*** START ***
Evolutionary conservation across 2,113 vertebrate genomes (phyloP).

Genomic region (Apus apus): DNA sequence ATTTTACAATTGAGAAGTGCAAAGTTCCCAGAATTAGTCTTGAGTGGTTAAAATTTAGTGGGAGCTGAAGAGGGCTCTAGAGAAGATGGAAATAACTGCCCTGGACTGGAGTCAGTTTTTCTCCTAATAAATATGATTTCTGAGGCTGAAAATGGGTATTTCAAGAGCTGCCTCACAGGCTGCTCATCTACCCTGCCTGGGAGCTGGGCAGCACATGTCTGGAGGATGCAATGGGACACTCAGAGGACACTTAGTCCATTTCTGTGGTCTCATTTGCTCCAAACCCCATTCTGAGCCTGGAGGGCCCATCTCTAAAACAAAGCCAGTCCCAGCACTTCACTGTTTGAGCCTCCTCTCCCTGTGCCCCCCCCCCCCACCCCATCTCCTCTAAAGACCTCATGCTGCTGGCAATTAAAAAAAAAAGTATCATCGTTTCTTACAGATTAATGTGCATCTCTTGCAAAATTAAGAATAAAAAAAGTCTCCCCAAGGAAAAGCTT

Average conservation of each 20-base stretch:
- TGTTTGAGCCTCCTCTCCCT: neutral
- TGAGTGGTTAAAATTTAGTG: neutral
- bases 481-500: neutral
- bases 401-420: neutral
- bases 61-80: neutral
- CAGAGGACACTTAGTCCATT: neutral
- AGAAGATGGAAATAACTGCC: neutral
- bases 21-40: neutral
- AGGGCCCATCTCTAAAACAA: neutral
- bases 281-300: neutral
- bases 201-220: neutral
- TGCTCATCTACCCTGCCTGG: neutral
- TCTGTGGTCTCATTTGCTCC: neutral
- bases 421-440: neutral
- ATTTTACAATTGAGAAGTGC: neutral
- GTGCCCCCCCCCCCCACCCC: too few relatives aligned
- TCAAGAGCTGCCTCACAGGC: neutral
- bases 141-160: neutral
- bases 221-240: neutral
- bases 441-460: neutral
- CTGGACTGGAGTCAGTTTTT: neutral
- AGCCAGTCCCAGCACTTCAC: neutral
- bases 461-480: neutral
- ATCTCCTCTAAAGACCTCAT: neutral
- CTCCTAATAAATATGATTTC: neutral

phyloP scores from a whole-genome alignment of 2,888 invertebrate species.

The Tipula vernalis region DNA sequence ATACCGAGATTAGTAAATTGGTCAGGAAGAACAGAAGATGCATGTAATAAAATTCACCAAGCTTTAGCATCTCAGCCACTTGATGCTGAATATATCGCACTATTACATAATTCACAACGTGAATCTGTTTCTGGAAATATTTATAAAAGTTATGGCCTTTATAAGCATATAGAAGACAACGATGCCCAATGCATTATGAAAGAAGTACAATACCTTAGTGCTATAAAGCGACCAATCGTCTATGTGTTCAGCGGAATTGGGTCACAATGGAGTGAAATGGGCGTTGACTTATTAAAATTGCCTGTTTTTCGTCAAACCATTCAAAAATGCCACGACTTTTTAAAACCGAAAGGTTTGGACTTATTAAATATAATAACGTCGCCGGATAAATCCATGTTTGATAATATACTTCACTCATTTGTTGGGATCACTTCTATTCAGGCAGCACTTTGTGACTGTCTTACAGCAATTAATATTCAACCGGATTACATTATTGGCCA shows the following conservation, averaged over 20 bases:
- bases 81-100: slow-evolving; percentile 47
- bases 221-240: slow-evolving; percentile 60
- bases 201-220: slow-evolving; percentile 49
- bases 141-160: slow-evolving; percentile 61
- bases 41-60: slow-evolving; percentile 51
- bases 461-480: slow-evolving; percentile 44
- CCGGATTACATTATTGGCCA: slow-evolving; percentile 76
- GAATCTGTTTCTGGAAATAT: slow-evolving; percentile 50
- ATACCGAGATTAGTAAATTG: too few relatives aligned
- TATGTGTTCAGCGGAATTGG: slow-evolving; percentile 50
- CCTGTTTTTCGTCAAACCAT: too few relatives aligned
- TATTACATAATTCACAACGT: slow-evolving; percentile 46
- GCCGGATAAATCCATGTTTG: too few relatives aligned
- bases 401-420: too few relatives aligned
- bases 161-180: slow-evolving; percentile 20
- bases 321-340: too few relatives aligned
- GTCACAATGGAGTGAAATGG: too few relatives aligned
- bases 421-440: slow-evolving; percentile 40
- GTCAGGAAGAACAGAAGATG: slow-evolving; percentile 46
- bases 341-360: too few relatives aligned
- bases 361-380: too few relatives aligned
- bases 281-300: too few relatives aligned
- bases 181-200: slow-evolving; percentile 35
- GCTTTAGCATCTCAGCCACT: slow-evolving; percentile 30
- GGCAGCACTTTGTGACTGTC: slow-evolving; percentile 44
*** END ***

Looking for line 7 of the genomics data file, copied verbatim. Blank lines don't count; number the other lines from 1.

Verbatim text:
- bases 401-420: neutral